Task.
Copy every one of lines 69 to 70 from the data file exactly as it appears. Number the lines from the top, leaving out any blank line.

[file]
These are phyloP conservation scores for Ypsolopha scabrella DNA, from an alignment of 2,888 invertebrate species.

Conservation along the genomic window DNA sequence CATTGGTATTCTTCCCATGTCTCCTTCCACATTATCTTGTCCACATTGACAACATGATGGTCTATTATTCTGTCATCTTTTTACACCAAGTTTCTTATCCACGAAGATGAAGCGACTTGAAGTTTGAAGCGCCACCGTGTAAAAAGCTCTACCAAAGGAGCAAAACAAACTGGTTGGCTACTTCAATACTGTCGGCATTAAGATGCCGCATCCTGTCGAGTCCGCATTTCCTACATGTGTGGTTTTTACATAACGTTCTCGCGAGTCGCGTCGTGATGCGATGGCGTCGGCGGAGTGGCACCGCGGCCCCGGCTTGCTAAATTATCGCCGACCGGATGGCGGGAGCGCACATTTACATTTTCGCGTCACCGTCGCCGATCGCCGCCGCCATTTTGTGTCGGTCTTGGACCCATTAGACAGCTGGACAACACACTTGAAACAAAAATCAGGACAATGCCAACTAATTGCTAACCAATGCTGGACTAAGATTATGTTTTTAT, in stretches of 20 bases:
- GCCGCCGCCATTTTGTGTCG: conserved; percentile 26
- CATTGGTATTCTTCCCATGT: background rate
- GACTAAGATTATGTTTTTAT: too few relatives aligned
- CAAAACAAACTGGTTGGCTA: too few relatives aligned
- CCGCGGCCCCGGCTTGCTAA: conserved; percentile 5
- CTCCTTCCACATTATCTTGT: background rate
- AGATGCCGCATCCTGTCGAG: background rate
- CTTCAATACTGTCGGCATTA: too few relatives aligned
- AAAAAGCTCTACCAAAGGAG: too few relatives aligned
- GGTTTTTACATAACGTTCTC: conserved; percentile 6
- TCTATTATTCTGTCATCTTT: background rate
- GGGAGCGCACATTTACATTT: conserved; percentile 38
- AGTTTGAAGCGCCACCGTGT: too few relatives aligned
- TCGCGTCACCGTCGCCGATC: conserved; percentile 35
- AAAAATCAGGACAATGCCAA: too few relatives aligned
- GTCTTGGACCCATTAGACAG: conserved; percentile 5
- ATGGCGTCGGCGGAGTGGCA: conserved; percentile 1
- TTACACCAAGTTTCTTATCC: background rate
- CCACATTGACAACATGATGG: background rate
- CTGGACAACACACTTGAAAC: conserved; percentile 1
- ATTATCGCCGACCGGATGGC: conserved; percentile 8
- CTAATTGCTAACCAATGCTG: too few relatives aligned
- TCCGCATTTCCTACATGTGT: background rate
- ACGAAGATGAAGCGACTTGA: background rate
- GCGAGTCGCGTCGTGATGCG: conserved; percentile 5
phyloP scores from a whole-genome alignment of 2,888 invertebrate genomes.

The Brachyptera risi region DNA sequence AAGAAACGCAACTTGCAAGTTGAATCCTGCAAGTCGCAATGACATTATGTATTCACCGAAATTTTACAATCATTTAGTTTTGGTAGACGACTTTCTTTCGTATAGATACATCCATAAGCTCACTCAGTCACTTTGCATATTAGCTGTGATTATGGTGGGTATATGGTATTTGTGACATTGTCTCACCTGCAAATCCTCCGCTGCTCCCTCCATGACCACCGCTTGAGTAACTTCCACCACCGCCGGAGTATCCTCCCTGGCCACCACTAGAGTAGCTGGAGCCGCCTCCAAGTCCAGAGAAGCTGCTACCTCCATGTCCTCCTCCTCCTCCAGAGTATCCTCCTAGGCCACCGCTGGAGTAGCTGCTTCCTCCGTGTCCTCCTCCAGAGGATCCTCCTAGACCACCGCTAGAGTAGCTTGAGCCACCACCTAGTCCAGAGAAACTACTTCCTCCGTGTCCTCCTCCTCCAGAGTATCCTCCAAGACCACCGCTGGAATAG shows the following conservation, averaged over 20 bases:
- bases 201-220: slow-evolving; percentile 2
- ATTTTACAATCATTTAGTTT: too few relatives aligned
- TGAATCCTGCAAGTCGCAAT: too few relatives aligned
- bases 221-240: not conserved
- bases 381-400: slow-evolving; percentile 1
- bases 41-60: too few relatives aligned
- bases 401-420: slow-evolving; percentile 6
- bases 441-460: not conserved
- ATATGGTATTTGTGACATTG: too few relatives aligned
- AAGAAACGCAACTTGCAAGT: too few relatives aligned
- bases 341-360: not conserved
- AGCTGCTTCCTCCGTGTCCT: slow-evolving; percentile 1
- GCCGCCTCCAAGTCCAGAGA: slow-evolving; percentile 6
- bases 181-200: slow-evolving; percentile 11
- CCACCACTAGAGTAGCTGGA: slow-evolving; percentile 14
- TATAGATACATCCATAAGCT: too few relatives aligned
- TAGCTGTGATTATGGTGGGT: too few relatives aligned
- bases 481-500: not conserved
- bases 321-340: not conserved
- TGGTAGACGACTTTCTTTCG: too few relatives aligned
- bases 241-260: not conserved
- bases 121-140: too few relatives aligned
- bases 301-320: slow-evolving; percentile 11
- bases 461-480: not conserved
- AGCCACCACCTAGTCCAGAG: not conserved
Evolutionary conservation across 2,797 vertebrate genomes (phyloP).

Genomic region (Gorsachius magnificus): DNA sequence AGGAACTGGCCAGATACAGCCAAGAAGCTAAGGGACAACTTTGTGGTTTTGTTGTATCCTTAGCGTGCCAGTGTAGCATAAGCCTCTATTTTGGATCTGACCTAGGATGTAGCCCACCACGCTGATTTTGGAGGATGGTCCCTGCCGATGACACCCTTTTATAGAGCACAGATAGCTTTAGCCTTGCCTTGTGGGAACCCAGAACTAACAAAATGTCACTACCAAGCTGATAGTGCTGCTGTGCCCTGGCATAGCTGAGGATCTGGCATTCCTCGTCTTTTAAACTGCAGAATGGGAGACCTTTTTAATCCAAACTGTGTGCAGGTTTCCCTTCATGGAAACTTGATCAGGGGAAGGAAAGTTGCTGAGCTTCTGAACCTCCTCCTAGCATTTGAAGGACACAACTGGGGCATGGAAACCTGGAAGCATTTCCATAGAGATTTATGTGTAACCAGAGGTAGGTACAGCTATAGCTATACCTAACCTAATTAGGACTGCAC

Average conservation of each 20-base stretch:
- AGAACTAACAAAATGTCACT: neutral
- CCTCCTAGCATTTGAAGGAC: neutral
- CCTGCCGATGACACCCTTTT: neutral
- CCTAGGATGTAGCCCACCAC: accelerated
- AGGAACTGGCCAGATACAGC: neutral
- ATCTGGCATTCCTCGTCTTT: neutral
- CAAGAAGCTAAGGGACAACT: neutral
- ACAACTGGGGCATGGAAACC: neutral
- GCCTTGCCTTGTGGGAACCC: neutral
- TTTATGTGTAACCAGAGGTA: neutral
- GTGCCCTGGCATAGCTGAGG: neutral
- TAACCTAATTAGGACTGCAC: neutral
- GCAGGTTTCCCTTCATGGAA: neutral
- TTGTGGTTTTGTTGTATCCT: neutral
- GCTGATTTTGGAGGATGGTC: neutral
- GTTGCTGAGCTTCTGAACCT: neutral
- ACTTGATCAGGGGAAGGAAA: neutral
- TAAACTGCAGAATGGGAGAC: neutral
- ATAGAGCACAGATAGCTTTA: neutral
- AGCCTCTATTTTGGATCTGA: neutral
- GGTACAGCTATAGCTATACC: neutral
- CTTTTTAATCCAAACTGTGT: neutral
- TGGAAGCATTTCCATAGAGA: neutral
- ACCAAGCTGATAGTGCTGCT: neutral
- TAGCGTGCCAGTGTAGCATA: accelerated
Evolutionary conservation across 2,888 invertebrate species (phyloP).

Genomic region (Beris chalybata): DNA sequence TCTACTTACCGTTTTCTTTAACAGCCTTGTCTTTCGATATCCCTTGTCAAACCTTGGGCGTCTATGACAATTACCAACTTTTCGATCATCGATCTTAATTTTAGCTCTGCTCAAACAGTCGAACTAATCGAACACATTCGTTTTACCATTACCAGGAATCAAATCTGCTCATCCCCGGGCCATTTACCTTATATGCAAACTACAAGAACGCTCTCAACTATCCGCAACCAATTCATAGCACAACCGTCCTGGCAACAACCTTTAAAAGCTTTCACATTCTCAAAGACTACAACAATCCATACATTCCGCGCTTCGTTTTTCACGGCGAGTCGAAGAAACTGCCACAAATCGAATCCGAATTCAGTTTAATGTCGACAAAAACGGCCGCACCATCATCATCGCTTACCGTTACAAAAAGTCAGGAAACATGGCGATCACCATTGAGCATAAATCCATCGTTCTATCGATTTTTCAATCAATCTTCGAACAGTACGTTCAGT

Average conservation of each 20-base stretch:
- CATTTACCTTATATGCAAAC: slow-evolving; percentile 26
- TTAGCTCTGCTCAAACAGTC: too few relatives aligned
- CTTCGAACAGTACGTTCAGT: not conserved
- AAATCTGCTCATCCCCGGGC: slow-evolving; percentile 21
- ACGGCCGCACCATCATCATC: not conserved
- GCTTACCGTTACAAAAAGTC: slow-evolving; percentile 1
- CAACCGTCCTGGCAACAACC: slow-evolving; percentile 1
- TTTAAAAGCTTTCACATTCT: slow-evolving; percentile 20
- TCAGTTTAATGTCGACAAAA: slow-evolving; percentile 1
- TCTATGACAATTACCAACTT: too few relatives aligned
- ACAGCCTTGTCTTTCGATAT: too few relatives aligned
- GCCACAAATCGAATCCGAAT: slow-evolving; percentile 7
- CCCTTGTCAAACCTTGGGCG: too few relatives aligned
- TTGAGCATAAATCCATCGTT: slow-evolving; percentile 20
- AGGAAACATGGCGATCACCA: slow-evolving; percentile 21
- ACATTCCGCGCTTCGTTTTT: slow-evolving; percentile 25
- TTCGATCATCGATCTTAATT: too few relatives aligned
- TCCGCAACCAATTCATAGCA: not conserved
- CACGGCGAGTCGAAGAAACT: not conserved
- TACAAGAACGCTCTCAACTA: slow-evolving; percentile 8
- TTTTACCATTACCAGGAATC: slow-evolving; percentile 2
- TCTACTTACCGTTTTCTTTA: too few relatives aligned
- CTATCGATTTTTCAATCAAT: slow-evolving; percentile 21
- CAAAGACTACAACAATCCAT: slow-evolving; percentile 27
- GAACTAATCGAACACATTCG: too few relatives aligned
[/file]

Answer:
- TAACCTAATTAGGACTGCAC: neutral
- GCAGGTTTCCCTTCATGGAA: neutral